Instead, Jake and three young women spent the better part of twelve hours acting and singing and editing while Karen and I served as technical support and food source (Popeye’s Chicken, since cannibalism was not an option). The end product is hands down OMG a camp masterpiece, complete with yogurt-and-barbecue sauce-fake-vomit, the cheesiest of seizures, the ripest of rhymes.
It is hopelessly square.
And it sure as hell better get an A+.
Allegro non Troppo, one of my favorite films from the 70s. Here’s one small bit.
Even funnier with Legos.
The Catholic school’s not putting up any fuss over placing Jake in math analysis. He’ll have to perform well, of course, but we have no doubts about that.
Can’t tell you how refreshing it is to have administrators and teachers who are willing to work with us.
P.S.: I would have gotten thrown out of Catholic High School. They have this little rule in the Code of Conduct forbidding public displays of affection
Karen and I want to give a shout-out to our mortgage broker, Michael Zoretich. He’s been our broker for the last 7 or 8 years and has helped us — a lot. Many times. Anyway, the mortgage biz is a mess right now, so Michael has developed a sideline in mortgage consultancy. He’s offering advice on mortgages and refinancing deals. You give him your financial details and the quotes you’ve received, and he’ll figure out if you’re being screwed. Simple!
Michael is respected in his field. He’s the kind of guy you check in with if you’re going to write a “Should you refinance your mortgage?” column. He even got quoted on MSNBC back in 2007. Karen, a woman who knows her stuff, vouches that Michael knows his stuff, too. So if you need mortgage advice from a guy who knows his stuff, check Michael out.
In other news, I dyed my beard today and now I look like Evil Spock . . .
. . . only I can’t make my eyebrows do that.
I had a nasty week, as some of you know, but here I am. I survived. That’s the lesson of life, isn’t it? You always survive these things. Until you don’t. I survived, and even if I didn’t solve every last problem, I took care of my people, and that’s what it’s all about.
Thursday night found me miserable and tired and stuck in Antioch. When I finally finished in the hospital, I should have done a quick google to find a hotel, but I didn’t. No, I had to drive around for 20 minutes to find some EconoHell, a $55/night crash pad with no end table lights, a broken toilet seat, and construction debris in the bath tub. The toilet deserves special comment. It was a steady state flush, which means that the bowl never really empties. So I called down the night manager and he “fixed it,” meaning now it didn’t flush at all. Fine. I was too tired to worry about the niceties at this point.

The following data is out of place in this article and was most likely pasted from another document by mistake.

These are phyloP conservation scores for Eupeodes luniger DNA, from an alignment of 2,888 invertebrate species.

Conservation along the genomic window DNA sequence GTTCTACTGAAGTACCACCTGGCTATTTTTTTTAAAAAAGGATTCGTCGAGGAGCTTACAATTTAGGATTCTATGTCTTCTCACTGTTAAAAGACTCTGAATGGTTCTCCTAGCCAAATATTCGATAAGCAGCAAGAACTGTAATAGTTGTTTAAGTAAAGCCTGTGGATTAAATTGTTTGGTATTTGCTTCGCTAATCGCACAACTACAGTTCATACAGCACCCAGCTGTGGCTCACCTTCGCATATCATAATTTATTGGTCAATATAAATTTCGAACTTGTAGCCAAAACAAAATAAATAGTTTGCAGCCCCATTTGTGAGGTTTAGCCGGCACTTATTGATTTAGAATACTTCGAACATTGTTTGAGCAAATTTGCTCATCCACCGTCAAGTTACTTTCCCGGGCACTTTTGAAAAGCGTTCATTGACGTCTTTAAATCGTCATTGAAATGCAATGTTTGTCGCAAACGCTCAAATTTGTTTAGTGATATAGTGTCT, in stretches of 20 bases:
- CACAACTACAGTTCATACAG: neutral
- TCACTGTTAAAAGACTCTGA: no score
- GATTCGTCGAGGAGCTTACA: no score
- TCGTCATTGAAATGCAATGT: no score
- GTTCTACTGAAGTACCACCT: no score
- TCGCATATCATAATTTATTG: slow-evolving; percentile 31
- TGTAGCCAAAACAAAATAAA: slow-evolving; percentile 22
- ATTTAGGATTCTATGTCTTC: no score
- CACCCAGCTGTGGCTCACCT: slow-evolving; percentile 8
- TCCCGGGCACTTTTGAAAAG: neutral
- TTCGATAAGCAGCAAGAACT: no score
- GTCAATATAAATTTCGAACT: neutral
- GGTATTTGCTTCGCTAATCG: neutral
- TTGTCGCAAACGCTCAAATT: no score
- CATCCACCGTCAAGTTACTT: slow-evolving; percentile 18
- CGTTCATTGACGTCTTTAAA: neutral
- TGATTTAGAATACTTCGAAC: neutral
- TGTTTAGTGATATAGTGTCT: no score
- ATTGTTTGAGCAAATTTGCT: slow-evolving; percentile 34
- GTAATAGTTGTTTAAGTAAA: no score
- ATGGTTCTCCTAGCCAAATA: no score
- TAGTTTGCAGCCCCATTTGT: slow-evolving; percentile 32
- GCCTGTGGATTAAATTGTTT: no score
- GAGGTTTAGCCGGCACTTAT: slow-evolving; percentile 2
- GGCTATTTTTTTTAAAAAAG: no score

I had to go back to the night window to get a remote for the TV. WTF? Like people steal remotes? Not that I really wanted to watch TV, but I was too tired to sleep, if you know what I mean. Too wired, too annoyed with myself and with work and with just the general circumstances of life in general. Can’t reveal details about my patient, of course, but the take-home lesson from all of this? Chew your damn food.
Friday night, I was so tired that while Karen and Jake were watching Colbert, I fell asleep sitting up. I’ve never done that before. I don’t recall being that tired even in residency, which is bizarre since some of those marathon cancer cases led me into situations where I had been up 36 hours (or more) on only 1-2 hours of sleep. But it’s a different kind of tired, I suppose, when you’re The Dude and not just a 2nd year grunt, a warm body just awake enough to write notes and hold retractors.
A two-day weekend is not long enough to recover. I need a three-day weekend. Or a three-week vacation, but not a four-week vacation. In internship, we got two four-week vacation blocks, believe it or not. Four weeks was too much. By week three, you’re wishing you could get back to work because the sooner you started up again, the sooner internship would be over.
But this business of ours has no endpoint, does it? Except retirement, of course, but that’s 15-20 years away. So I have to focus on the short-term signposts: the end of this gig, the move, the adjustment to the new gig. Our 25th Anniversary is coming up, and we’re going to treat ourselves to some time on the coast . . . and maybe go back to Hoppe’s, site of our Best Meal Ever.